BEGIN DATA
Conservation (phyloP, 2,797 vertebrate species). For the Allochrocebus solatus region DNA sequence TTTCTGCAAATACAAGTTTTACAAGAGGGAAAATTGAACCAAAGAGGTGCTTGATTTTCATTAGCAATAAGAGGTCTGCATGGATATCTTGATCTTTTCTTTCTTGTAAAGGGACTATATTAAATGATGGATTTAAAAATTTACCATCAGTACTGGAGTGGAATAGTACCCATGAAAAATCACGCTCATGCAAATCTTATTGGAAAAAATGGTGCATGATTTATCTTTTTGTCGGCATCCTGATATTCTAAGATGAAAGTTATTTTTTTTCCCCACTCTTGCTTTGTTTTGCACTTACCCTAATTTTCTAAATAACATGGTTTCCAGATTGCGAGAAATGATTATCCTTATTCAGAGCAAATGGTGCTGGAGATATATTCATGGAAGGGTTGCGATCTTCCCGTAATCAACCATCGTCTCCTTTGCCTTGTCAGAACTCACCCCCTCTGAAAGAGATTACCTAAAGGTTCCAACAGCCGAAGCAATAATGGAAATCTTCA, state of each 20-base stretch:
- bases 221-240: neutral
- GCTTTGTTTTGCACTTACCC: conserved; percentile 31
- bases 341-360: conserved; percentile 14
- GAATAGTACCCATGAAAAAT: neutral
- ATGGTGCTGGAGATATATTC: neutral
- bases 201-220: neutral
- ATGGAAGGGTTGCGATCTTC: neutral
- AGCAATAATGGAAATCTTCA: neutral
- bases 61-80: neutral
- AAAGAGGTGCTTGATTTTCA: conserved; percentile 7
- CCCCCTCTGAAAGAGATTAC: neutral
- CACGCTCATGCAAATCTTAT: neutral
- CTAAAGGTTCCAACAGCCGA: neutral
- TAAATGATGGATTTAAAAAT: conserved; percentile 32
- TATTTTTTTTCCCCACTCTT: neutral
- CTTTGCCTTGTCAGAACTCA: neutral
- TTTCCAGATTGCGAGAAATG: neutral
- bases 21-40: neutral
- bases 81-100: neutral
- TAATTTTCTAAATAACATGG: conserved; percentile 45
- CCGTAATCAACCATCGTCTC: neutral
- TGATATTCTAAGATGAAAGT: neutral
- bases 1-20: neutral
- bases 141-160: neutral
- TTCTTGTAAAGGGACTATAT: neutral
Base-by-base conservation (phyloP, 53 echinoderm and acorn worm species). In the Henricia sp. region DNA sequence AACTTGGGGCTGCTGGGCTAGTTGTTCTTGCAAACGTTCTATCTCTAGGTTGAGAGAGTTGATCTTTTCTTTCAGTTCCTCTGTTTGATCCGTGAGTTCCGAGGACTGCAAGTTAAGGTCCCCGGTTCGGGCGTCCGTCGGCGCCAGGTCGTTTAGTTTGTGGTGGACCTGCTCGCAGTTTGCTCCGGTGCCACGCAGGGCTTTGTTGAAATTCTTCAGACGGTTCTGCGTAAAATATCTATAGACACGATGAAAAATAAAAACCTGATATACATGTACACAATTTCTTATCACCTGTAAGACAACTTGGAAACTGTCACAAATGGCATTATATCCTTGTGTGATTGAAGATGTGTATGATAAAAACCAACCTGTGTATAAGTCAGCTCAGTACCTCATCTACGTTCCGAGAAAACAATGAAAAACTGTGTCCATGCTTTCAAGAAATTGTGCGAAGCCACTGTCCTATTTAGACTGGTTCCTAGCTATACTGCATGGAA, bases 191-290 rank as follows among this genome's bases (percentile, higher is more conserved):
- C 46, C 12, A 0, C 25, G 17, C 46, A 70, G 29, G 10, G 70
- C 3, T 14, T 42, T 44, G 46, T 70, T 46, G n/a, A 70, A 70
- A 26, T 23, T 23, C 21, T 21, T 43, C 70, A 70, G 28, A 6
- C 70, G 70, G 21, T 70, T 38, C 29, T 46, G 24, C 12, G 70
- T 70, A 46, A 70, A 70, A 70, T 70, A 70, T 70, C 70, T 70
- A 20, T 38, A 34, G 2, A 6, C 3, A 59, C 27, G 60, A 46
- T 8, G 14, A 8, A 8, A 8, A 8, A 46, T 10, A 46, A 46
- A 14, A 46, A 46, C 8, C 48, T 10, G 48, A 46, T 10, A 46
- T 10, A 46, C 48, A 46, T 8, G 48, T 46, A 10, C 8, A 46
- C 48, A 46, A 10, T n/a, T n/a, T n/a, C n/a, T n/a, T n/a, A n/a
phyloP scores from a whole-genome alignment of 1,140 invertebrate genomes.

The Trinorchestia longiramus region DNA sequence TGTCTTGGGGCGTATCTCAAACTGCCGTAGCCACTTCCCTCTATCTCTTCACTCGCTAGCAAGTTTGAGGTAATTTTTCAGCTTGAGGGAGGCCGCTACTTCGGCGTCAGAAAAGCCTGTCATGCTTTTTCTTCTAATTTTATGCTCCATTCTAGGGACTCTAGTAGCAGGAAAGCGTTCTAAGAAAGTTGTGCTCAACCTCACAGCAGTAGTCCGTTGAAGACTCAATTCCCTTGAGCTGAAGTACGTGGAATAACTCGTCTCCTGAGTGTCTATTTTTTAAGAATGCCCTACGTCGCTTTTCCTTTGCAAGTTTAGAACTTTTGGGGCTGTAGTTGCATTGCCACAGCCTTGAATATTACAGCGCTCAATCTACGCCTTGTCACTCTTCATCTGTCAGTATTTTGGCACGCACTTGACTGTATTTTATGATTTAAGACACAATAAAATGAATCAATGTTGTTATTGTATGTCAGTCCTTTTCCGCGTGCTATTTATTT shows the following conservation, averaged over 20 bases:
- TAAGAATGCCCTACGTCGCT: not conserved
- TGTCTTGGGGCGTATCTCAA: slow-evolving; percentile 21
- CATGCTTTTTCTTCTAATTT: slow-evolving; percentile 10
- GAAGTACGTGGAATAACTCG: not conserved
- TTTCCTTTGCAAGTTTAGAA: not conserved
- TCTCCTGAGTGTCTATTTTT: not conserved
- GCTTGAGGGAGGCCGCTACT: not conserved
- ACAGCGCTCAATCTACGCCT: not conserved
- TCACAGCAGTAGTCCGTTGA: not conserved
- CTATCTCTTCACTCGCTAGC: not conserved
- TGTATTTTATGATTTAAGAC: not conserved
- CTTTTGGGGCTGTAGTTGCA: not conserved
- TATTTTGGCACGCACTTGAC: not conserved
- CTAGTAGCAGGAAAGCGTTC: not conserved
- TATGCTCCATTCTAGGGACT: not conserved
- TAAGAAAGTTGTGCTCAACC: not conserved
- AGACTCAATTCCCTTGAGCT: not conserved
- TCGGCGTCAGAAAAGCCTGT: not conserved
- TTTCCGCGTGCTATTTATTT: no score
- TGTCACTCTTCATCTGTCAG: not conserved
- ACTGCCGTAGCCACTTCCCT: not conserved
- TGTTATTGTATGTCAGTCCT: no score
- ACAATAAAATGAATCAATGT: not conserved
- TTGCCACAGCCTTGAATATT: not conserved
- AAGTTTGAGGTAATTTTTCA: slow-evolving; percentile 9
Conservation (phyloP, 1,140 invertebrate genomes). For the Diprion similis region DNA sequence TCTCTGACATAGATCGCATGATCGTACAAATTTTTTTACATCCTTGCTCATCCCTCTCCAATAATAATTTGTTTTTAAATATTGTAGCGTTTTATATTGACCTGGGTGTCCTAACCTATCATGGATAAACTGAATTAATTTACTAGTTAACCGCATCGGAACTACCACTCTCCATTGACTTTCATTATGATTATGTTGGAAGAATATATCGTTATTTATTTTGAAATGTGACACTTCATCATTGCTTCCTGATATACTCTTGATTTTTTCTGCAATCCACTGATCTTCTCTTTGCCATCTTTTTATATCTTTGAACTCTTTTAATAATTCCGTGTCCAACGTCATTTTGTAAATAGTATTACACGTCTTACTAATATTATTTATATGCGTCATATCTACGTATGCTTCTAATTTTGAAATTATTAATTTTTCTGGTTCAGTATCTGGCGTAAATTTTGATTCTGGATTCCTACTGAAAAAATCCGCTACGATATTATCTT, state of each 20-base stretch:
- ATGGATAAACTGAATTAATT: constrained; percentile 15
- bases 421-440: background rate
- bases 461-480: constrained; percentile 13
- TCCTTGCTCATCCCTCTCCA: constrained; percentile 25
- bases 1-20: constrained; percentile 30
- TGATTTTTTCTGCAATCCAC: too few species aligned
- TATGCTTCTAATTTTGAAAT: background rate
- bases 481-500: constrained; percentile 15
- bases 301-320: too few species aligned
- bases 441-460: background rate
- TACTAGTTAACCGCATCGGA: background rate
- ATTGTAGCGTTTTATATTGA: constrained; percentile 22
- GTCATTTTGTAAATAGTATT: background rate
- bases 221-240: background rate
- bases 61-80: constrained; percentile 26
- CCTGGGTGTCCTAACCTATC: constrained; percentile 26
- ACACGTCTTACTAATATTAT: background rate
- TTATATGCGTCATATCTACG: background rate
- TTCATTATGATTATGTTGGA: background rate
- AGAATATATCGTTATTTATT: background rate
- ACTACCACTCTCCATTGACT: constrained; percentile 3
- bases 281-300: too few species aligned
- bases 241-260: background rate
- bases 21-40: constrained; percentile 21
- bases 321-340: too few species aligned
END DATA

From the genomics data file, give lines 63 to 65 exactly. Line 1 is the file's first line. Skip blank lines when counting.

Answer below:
- TTGCCACAGCCTTGAATATT: not conserved
- AAGTTTGAGGTAATTTTTCA: slow-evolving; percentile 9
Conservation (phyloP, 1,140 invertebrate genomes). For the Diprion similis region DNA sequence TCTCTGACATAGATCGCATGATCGTACAAATTTTTTTACATCCTTGCTCATCCCTCTCCAATAATAATTTGTTTTTAAATATTGTAGCGTTTTATATTGACCTGGGTGTCCTAACCTATCATGGATAAACTGAATTAATTTACTAGTTAACCGCATCGGAACTACCACTCTCCATTGACTTTCATTATGATTATGTTGGAAGAATATATCGTTATTTATTTTGAAATGTGACACTTCATCATTGCTTCCTGATATACTCTTGATTTTTTCTGCAATCCACTGATCTTCTCTTTGCCATCTTTTTATATCTTTGAACTCTTTTAATAATTCCGTGTCCAACGTCATTTTGTAAATAGTATTACACGTCTTACTAATATTATTTATATGCGTCATATCTACGTATGCTTCTAATTTTGAAATTATTAATTTTTCTGGTTCAGTATCTGGCGTAAATTTTGATTCTGGATTCCTACTGAAAAAATCCGCTACGATATTATCTT, state of each 20-base stretch: